September Reads

I read the most books in one month I’ve ever read, 17! Well, if you count plays (which I do). I was light on the nonfiction and heavy on the light fiction. I will start with the two nonfiction books I read.

The Abolition of Man by C.S. Lewis. I could barely comprehend what the sentences meant and how they connected in the first two chapters. I also didn’t quite agree with everything he said; I think he simplified the situation. I am saying this from a modern perspective of cheap emotionalism (I guess that would fit in his visceral category). I felt that he added unnecessary “complexity” and that some of his argument or word choices were sophistry or pedantry. The third chapter didn’t connect logically with the first two (I think each chapter was a lecture?), and I found it much easier to understand.

The Behavior Gap by Carl Richards. From the title, I expected a far deeper psychological look onto how we handled money. How we can have all the information but no follow through and why and how we can combat this. Instead, I got a shallow, dumbed down, forgettable pointless almost conspiracy theory self-help book. Which wasn’t helpful.

The Candymakers by Wendy Mass. A nice bit of candy-like and candy-involved reading at the middle-grade level.

The Mystery of Edwin Drood by Dickens. I went into this knowing that Dickens died before he could complete it, but I thought the mystery was unknown. He left clear indications in the book and in comments about the ending. The real mystery is about the detective, apparently. This felt SO dark. I know he had murders in other novels, but this was different, the murderer was clearly a socio/psychopath.

The Door Before by N. D. Wilson. Wilson wrote the 100 Cupboards a decade ago. I loved the trilogy. I wasn’t super thrilled about a prequel, but I read all his fiction. I was far less thrilled when I started it and realized he was using it to tie 100 Cupboards (which is special) to Ashtown Burials (which is NOT special). One feels magical, the other sci-fi/action adventure. I dislike when authors seem to lose control of their plots and seem to want drama and “complexity” at the cost of quality. I feel that he lost control of Ashtown Burials and had to write this to add something to the long-overdue fourth book. Sorry, but this book didn’t happen in my mind’s conception of these fictional universes.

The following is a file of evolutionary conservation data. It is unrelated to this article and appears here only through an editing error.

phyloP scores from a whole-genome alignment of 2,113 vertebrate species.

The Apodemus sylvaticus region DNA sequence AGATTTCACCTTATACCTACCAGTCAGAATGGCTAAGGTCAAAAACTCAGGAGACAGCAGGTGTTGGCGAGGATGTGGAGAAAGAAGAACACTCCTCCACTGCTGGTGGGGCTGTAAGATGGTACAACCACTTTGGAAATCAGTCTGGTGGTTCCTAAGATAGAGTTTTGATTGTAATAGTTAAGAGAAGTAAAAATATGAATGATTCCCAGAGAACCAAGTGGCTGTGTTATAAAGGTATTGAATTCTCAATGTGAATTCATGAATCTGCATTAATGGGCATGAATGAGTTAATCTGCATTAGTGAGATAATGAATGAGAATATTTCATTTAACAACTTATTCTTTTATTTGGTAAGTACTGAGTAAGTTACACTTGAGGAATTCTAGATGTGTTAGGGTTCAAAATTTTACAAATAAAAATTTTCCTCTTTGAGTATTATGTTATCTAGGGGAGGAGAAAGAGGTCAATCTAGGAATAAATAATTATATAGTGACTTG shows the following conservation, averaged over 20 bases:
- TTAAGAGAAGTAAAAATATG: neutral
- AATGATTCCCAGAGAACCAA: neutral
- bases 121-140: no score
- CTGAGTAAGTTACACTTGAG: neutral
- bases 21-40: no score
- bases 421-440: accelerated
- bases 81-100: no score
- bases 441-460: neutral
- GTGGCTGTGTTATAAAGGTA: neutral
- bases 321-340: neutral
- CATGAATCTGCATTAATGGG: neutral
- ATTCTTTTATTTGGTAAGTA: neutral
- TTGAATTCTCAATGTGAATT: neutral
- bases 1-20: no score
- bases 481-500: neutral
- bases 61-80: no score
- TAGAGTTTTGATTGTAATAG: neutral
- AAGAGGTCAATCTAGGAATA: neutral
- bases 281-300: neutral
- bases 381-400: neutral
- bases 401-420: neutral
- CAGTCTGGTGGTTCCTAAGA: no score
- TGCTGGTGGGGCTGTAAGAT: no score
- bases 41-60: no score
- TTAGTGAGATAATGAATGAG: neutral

Death Comes as the End by Agatha Christie. Possibly the best written Christie novel I’ve read. Also, one of the most, if not the most disturbing. I was in denial about the identity of the murderer until the last.

The Bridge of San Luis Rey by Thornton Wilder. I came across this in my search for Peruvian novels, and since I hadn’t read any Wilder, I thought, “Why not?” Wilder tells the complex stories of characters all involved in an accident.

Nick of Time by Ted Bell. This is first in a series. Time-travel and WWII. The tone is light. I feel like WWII fiction either must be light (and therefore totally unrealistic) or dark and accurate or it can veer into disrespect. Some may find the light-toned novels disrespectful though. But some may only be able to handle it from that perspective.

I Am Half-Sick of Shadows, Speaking from Among the Bones, The Dead in their Vaulted Arches, As Chimney Sweepers Come to Dust, and Thrice the Brindled Cat Hath Mew’d by Alan Bradley. Book four tried to take the series to another level, except everything actually ends up absurd. We don’t need a silly cult-like spy organization. I liked the simple mysteries set in an English village. The false “complexity” is out of the scope of the works and the abilities of the author. Also, the whole murder part seems to be more and more gruesome. Especially since the protagonist is a preteen. And then something happened at the end of the 8th book that made me so angry.

Lila by Marilynne Robinson. I know this isn’t the first in the “series” but I felt that it works as a standalone. This is unique and well-written, something as rare as a blue moon in modern fiction. It is also hard to read. I felt that the author didn’t handle the end very well. The pace increased and the story tapered off.

A Florentine Tragedy and The Importance of Being Earnest (re-read) by Oscar Wilde. I borrowed a whole book of Wilde’s plays from the library to re-read my two favorites (I read Ideal Husband in August), and I thought I’d read the short A Florentine Tragedy. The story felt like one in Boccaccio’s Decameron. And I didn’t like it.

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